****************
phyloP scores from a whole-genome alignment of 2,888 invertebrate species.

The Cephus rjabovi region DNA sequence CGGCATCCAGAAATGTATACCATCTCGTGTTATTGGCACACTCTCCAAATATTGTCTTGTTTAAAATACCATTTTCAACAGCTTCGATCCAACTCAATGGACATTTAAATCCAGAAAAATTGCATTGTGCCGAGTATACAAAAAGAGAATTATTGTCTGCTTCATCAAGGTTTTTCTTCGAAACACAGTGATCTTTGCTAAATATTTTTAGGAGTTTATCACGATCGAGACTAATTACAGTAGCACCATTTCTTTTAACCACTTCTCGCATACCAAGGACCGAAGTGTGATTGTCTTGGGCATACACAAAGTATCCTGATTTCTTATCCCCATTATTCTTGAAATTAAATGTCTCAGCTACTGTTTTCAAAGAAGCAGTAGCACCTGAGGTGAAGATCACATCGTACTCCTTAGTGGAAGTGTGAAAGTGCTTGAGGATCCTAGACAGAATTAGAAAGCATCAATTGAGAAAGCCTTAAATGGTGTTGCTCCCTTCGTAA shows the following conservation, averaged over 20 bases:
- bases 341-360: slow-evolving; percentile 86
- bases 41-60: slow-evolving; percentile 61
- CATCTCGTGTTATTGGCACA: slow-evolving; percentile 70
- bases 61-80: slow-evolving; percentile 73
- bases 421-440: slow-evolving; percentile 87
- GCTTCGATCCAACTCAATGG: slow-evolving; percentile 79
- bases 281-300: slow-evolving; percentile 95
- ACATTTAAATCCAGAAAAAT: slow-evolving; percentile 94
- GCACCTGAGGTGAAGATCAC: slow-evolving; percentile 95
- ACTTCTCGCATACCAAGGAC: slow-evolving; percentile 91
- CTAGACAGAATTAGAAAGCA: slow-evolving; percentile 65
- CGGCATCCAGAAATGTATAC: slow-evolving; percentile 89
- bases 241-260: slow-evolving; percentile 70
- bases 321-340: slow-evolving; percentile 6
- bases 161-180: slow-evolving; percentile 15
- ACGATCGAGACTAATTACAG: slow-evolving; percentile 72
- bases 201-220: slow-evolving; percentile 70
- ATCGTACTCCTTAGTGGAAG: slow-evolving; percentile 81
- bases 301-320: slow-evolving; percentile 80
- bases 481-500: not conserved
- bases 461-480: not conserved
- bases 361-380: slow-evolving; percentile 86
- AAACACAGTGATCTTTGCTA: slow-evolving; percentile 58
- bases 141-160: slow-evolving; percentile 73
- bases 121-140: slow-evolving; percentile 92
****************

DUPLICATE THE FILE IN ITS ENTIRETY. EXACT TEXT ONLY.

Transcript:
phyloP scores from a whole-genome alignment of 2,888 invertebrate species.

The Cephus rjabovi region DNA sequence CGGCATCCAGAAATGTATACCATCTCGTGTTATTGGCACACTCTCCAAATATTGTCTTGTTTAAAATACCATTTTCAACAGCTTCGATCCAACTCAATGGACATTTAAATCCAGAAAAATTGCATTGTGCCGAGTATACAAAAAGAGAATTATTGTCTGCTTCATCAAGGTTTTTCTTCGAAACACAGTGATCTTTGCTAAATATTTTTAGGAGTTTATCACGATCGAGACTAATTACAGTAGCACCATTTCTTTTAACCACTTCTCGCATACCAAGGACCGAAGTGTGATTGTCTTGGGCATACACAAAGTATCCTGATTTCTTATCCCCATTATTCTTGAAATTAAATGTCTCAGCTACTGTTTTCAAAGAAGCAGTAGCACCTGAGGTGAAGATCACATCGTACTCCTTAGTGGAAGTGTGAAAGTGCTTGAGGATCCTAGACAGAATTAGAAAGCATCAATTGAGAAAGCCTTAAATGGTGTTGCTCCCTTCGTAA shows the following conservation, averaged over 20 bases:
- bases 341-360: slow-evolving; percentile 86
- bases 41-60: slow-evolving; percentile 61
- CATCTCGTGTTATTGGCACA: slow-evolving; percentile 70
- bases 61-80: slow-evolving; percentile 73
- bases 421-440: slow-evolving; percentile 87
- GCTTCGATCCAACTCAATGG: slow-evolving; percentile 79
- bases 281-300: slow-evolving; percentile 95
- ACATTTAAATCCAGAAAAAT: slow-evolving; percentile 94
- GCACCTGAGGTGAAGATCAC: slow-evolving; percentile 95
- ACTTCTCGCATACCAAGGAC: slow-evolving; percentile 91
- CTAGACAGAATTAGAAAGCA: slow-evolving; percentile 65
- CGGCATCCAGAAATGTATAC: slow-evolving; percentile 89
- bases 241-260: slow-evolving; percentile 70
- bases 321-340: slow-evolving; percentile 6
- bases 161-180: slow-evolving; percentile 15
- ACGATCGAGACTAATTACAG: slow-evolving; percentile 72
- bases 201-220: slow-evolving; percentile 70
- ATCGTACTCCTTAGTGGAAG: slow-evolving; percentile 81
- bases 301-320: slow-evolving; percentile 80
- bases 481-500: not conserved
- bases 461-480: not conserved
- bases 361-380: slow-evolving; percentile 86
- AAACACAGTGATCTTTGCTA: slow-evolving; percentile 58
- bases 141-160: slow-evolving; percentile 73
- bases 121-140: slow-evolving; percentile 92